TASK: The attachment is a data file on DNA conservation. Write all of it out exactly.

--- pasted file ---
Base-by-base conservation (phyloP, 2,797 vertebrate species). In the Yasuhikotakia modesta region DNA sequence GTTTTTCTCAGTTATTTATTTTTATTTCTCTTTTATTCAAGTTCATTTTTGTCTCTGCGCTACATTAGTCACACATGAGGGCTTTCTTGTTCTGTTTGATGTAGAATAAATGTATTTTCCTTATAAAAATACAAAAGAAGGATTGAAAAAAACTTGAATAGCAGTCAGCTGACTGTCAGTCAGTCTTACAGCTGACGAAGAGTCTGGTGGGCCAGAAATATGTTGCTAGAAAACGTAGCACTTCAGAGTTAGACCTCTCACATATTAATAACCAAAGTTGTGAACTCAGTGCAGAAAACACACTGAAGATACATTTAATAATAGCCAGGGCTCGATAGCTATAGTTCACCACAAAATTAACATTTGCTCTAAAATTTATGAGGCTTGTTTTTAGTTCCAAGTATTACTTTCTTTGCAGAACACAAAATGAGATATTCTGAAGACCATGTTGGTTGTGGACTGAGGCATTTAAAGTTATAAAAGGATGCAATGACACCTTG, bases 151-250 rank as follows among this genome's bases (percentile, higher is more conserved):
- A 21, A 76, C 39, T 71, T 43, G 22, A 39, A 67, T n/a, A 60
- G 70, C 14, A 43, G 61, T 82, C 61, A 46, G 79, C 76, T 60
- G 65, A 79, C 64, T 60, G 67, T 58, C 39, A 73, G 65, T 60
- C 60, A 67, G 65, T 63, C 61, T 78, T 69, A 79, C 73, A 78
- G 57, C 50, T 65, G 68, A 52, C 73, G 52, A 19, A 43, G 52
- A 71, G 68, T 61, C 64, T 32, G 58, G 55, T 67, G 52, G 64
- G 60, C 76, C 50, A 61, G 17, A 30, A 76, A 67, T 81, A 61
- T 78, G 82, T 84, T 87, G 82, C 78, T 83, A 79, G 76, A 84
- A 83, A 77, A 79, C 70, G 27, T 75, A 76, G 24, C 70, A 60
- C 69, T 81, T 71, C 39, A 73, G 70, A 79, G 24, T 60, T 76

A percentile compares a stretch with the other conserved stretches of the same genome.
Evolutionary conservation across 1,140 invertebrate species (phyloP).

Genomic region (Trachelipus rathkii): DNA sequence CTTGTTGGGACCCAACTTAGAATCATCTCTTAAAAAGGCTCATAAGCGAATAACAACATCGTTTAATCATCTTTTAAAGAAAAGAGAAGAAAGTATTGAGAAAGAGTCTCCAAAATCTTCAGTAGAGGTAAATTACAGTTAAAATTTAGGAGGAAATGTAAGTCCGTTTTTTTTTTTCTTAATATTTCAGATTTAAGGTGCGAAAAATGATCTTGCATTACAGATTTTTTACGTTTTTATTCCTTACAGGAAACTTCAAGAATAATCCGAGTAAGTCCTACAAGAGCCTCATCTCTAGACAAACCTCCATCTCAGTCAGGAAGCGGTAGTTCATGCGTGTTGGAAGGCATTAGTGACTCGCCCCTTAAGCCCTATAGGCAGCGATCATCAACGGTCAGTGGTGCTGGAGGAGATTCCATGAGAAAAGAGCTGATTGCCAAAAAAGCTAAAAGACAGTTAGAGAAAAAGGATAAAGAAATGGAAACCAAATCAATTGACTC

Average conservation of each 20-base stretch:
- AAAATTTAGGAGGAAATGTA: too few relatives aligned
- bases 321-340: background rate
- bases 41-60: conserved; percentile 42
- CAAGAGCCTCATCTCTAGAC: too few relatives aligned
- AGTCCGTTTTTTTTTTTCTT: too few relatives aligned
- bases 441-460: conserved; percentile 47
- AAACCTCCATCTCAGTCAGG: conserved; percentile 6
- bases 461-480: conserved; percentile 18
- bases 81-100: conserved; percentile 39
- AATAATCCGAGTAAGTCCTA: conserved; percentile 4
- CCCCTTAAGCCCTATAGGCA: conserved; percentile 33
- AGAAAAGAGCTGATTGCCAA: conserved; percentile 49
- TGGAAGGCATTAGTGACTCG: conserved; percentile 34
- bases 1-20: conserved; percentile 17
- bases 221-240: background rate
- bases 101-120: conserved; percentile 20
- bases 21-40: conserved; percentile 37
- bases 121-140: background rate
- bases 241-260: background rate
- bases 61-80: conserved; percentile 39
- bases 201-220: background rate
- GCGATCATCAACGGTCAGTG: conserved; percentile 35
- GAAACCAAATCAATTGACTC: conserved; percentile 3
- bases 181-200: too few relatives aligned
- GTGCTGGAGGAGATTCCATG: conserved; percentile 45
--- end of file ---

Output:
Base-by-base conservation (phyloP, 2,797 vertebrate species). In the Yasuhikotakia modesta region DNA sequence GTTTTTCTCAGTTATTTATTTTTATTTCTCTTTTATTCAAGTTCATTTTTGTCTCTGCGCTACATTAGTCACACATGAGGGCTTTCTTGTTCTGTTTGATGTAGAATAAATGTATTTTCCTTATAAAAATACAAAAGAAGGATTGAAAAAAACTTGAATAGCAGTCAGCTGACTGTCAGTCAGTCTTACAGCTGACGAAGAGTCTGGTGGGCCAGAAATATGTTGCTAGAAAACGTAGCACTTCAGAGTTAGACCTCTCACATATTAATAACCAAAGTTGTGAACTCAGTGCAGAAAACACACTGAAGATACATTTAATAATAGCCAGGGCTCGATAGCTATAGTTCACCACAAAATTAACATTTGCTCTAAAATTTATGAGGCTTGTTTTTAGTTCCAAGTATTACTTTCTTTGCAGAACACAAAATGAGATATTCTGAAGACCATGTTGGTTGTGGACTGAGGCATTTAAAGTTATAAAAGGATGCAATGACACCTTG, bases 151-250 rank as follows among this genome's bases (percentile, higher is more conserved):
- A 21, A 76, C 39, T 71, T 43, G 22, A 39, A 67, T n/a, A 60
- G 70, C 14, A 43, G 61, T 82, C 61, A 46, G 79, C 76, T 60
- G 65, A 79, C 64, T 60, G 67, T 58, C 39, A 73, G 65, T 60
- C 60, A 67, G 65, T 63, C 61, T 78, T 69, A 79, C 73, A 78
- G 57, C 50, T 65, G 68, A 52, C 73, G 52, A 19, A 43, G 52
- A 71, G 68, T 61, C 64, T 32, G 58, G 55, T 67, G 52, G 64
- G 60, C 76, C 50, A 61, G 17, A 30, A 76, A 67, T 81, A 61
- T 78, G 82, T 84, T 87, G 82, C 78, T 83, A 79, G 76, A 84
- A 83, A 77, A 79, C 70, G 27, T 75, A 76, G 24, C 70, A 60
- C 69, T 81, T 71, C 39, A 73, G 70, A 79, G 24, T 60, T 76

A percentile compares a stretch with the other conserved stretches of the same genome.
Evolutionary conservation across 1,140 invertebrate species (phyloP).

Genomic region (Trachelipus rathkii): DNA sequence CTTGTTGGGACCCAACTTAGAATCATCTCTTAAAAAGGCTCATAAGCGAATAACAACATCGTTTAATCATCTTTTAAAGAAAAGAGAAGAAAGTATTGAGAAAGAGTCTCCAAAATCTTCAGTAGAGGTAAATTACAGTTAAAATTTAGGAGGAAATGTAAGTCCGTTTTTTTTTTTCTTAATATTTCAGATTTAAGGTGCGAAAAATGATCTTGCATTACAGATTTTTTACGTTTTTATTCCTTACAGGAAACTTCAAGAATAATCCGAGTAAGTCCTACAAGAGCCTCATCTCTAGACAAACCTCCATCTCAGTCAGGAAGCGGTAGTTCATGCGTGTTGGAAGGCATTAGTGACTCGCCCCTTAAGCCCTATAGGCAGCGATCATCAACGGTCAGTGGTGCTGGAGGAGATTCCATGAGAAAAGAGCTGATTGCCAAAAAAGCTAAAAGACAGTTAGAGAAAAAGGATAAAGAAATGGAAACCAAATCAATTGACTC

Average conservation of each 20-base stretch:
- AAAATTTAGGAGGAAATGTA: too few relatives aligned
- bases 321-340: background rate
- bases 41-60: conserved; percentile 42
- CAAGAGCCTCATCTCTAGAC: too few relatives aligned
- AGTCCGTTTTTTTTTTTCTT: too few relatives aligned
- bases 441-460: conserved; percentile 47
- AAACCTCCATCTCAGTCAGG: conserved; percentile 6
- bases 461-480: conserved; percentile 18
- bases 81-100: conserved; percentile 39
- AATAATCCGAGTAAGTCCTA: conserved; percentile 4
- CCCCTTAAGCCCTATAGGCA: conserved; percentile 33
- AGAAAAGAGCTGATTGCCAA: conserved; percentile 49
- TGGAAGGCATTAGTGACTCG: conserved; percentile 34
- bases 1-20: conserved; percentile 17
- bases 221-240: background rate
- bases 101-120: conserved; percentile 20
- bases 21-40: conserved; percentile 37
- bases 121-140: background rate
- bases 241-260: background rate
- bases 61-80: conserved; percentile 39
- bases 201-220: background rate
- GCGATCATCAACGGTCAGTG: conserved; percentile 35
- GAAACCAAATCAATTGACTC: conserved; percentile 3
- bases 181-200: too few relatives aligned
- GTGCTGGAGGAGATTCCATG: conserved; percentile 45